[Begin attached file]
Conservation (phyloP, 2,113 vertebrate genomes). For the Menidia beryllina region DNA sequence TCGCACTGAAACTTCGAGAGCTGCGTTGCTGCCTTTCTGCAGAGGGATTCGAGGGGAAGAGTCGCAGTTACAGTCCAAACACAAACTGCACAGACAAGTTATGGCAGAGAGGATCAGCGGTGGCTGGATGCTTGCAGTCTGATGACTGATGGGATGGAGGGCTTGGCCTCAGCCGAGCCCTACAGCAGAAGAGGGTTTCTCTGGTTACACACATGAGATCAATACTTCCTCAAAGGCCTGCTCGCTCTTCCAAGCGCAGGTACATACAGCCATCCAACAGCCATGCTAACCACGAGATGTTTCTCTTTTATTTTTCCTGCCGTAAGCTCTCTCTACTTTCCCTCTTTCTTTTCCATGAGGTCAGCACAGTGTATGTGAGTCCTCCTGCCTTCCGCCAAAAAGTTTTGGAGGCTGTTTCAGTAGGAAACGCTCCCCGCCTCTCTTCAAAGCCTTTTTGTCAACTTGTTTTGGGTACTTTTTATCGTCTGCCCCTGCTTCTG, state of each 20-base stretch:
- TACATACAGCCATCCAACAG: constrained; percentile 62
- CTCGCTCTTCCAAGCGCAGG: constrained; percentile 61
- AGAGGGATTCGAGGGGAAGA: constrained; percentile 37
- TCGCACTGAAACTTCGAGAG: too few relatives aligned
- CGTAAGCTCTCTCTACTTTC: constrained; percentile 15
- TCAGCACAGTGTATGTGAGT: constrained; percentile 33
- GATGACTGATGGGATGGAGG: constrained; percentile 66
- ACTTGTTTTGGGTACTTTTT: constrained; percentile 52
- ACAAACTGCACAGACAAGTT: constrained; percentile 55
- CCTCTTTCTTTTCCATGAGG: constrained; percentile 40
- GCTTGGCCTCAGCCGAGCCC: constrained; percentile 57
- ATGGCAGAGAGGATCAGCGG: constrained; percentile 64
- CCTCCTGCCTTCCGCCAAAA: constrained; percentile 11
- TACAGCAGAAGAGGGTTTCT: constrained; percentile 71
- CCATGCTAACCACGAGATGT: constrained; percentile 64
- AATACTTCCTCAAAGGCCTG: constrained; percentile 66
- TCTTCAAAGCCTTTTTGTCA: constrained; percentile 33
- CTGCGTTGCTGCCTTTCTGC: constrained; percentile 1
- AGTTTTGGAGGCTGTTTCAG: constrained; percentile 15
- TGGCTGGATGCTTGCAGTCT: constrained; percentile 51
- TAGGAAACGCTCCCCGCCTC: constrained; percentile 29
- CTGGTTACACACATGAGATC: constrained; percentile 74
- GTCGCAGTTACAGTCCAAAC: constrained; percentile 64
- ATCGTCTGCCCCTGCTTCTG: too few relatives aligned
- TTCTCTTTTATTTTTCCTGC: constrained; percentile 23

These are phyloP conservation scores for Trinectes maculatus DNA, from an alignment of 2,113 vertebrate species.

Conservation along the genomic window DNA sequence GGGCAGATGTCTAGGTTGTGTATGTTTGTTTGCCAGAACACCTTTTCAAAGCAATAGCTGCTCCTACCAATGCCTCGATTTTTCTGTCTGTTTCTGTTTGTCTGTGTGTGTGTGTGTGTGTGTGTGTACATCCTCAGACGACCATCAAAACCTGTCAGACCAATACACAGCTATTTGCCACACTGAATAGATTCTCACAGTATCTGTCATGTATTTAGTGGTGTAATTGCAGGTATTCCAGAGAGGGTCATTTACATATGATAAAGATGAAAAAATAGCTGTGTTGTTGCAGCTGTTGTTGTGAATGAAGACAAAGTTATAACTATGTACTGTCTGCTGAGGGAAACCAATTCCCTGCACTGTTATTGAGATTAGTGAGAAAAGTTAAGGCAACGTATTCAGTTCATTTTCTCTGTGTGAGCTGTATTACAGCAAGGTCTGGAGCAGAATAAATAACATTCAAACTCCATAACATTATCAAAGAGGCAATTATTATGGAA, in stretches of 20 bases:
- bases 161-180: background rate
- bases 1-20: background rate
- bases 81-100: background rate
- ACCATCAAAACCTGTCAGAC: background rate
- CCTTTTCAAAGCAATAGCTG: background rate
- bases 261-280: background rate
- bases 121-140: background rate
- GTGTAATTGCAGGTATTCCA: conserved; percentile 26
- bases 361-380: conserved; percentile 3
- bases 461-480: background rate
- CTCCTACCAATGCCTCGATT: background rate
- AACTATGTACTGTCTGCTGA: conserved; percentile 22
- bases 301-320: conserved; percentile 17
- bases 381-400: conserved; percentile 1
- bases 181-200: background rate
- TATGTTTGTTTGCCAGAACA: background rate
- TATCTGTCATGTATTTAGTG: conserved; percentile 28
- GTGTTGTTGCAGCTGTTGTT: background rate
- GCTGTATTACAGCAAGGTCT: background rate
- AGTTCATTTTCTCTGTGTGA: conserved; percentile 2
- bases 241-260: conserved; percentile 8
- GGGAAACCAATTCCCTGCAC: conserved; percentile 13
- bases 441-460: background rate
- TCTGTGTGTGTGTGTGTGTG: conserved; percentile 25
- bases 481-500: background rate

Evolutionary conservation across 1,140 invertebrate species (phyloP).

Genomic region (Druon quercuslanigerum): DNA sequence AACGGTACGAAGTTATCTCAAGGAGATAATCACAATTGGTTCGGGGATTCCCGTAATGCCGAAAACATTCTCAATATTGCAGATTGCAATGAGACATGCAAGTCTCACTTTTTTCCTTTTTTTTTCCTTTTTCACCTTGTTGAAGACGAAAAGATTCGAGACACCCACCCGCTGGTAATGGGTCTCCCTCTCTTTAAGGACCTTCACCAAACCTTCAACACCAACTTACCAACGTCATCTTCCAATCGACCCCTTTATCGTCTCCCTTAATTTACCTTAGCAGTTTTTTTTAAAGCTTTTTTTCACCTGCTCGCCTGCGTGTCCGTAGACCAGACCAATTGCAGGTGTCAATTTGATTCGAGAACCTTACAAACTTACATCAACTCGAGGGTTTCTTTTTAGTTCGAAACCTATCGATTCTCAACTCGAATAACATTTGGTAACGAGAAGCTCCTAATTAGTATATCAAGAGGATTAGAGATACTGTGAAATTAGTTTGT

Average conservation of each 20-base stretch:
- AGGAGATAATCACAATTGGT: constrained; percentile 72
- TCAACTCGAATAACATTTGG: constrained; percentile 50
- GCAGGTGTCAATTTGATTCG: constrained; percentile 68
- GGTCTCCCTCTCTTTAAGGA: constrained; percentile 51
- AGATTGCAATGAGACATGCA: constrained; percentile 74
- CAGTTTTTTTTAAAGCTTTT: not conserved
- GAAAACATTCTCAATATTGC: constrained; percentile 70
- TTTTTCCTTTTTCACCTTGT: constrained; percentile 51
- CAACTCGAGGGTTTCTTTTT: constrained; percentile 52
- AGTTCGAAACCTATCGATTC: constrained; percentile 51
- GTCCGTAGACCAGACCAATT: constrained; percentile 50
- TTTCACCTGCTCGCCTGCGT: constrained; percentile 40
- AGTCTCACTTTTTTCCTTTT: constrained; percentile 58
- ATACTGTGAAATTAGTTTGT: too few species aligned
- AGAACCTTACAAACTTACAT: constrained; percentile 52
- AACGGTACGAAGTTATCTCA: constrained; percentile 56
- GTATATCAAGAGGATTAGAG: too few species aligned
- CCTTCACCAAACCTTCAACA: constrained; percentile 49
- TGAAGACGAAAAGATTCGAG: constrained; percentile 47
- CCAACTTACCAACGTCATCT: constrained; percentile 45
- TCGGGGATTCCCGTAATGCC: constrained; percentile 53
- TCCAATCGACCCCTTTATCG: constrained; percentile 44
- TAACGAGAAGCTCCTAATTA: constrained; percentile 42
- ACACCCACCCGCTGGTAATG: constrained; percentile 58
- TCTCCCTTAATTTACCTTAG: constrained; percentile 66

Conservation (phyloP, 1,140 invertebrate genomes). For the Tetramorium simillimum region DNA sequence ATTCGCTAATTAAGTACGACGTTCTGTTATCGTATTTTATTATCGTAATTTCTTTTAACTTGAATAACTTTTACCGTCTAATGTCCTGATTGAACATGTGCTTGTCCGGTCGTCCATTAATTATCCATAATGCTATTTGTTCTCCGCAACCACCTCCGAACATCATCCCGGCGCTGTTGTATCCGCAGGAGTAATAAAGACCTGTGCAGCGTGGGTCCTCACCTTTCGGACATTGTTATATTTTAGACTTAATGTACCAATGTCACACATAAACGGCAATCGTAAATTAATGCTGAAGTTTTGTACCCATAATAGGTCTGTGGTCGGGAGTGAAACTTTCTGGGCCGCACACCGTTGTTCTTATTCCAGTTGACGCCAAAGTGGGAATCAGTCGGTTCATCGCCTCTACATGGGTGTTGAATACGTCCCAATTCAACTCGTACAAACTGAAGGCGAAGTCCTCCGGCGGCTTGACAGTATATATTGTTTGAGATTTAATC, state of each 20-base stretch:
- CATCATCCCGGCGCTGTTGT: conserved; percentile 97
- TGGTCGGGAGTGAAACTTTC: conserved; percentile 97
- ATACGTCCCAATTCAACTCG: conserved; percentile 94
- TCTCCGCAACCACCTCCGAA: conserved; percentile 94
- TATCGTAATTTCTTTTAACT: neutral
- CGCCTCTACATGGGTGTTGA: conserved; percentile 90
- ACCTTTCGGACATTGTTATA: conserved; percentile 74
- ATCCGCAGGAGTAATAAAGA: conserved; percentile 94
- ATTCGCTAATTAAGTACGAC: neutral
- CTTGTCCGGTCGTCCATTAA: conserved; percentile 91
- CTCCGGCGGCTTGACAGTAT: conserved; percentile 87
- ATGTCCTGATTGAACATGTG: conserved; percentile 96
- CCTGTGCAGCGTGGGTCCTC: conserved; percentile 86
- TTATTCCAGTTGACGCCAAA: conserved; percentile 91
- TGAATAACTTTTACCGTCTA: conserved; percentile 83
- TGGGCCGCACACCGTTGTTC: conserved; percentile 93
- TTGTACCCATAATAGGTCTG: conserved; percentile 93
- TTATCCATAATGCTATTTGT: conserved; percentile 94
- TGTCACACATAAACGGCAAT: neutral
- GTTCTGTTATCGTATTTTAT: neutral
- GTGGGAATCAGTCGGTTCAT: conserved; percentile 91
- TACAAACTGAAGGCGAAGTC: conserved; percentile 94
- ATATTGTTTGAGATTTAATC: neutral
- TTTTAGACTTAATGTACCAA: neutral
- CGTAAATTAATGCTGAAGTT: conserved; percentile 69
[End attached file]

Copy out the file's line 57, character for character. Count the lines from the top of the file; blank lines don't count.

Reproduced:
- AGGAGATAATCACAATTGGT: constrained; percentile 72